Prison Radio
Mumia Abu-Jamal

In what must be the height of irony, the trial of a middle-aged man for the shooting and killing of a 17-year-old boy after hot words over so-called “thug music”, and his subsequent hung jury instead of a murder conviction, happening during Black History Month shows us that all is not well in America.

Black boys and men are held in the lowest regard in the U.S. That was so historically.

That is so now.

Partly because to the judiciary, to white America, (and far too often, to Black America as well), Black life is cheap.

Some will undoubtedly dispute this, but ponder an event where a Black adult, peeved at heavy metal played by a van-load of white teens, and rebuffed noisily and nastily when he tells the boys to turn their music down, unloads into a vehicle, killing one youth.

Is there any serious question but that he would soon be a denizen of Florida’s Death Row?

But the social fear of Black men by white men strengthened a defense that almost won an acquittal.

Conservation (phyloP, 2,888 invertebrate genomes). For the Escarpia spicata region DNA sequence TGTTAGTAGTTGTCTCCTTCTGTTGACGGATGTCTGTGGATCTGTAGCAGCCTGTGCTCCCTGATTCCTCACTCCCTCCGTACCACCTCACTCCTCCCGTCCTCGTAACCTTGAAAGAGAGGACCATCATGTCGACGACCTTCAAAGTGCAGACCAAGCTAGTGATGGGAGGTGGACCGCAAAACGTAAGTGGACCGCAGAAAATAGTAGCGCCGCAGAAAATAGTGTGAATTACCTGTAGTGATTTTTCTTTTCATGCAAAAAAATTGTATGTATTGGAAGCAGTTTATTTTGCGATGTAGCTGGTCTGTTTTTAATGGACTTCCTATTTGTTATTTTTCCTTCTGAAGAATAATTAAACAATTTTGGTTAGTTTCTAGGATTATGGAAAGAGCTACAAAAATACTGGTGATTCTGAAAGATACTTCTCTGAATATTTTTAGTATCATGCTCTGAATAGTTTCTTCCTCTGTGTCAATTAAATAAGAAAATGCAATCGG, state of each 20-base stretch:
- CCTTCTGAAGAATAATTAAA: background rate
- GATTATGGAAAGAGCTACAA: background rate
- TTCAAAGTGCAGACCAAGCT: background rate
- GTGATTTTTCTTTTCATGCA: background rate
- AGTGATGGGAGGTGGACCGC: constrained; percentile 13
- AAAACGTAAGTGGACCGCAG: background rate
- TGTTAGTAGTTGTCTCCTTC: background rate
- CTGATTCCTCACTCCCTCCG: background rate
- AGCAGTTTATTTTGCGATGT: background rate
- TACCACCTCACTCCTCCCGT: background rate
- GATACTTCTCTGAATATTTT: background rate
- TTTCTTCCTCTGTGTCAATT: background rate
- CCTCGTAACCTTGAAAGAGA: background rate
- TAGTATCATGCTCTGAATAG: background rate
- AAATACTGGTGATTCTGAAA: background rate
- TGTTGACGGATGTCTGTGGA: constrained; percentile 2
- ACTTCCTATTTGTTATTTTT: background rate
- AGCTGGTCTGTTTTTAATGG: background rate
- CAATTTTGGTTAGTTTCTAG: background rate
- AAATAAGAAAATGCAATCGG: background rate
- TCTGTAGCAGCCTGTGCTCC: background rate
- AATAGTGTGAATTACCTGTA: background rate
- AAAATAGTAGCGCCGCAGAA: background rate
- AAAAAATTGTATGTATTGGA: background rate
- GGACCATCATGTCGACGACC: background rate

That is a commentary on the law, on the courts, and on society at large. It is also a dim reflection on how Black men are still perceived in America.

A truth: white men fear Black men. It may be deep and irrational, but that doesn’t make it any less real.

In fact, it makes it more so.

A century ago, during the teens of the 20th century, Blacks – men and women—just a generation out of slavery, experienced a brutal national wave of white racist mob violence.

Blacks were lynched by the thousands in what scholar/activist W.E.B DuBois called Red Summer.

This violence went on with the silent acquiescence of governments, state and federal. (In fact, in many cases, state officials assisted and cheered on these acts).

One of the triggers of the violence? White male fear and anxiety that Black men, newly freed, would seek white women as sexual partners.

That psychology of fear continues today, now shielded by the illusions of politics, law and entertainment.

A teenager mouths off to a middle aged man, and the white man doesn’t see a boy, a teenager – he sees a Black man, and fear floods his neurons.

That’s a snapshot of Black America 2014.

It ain’t pretty, but it is what it is.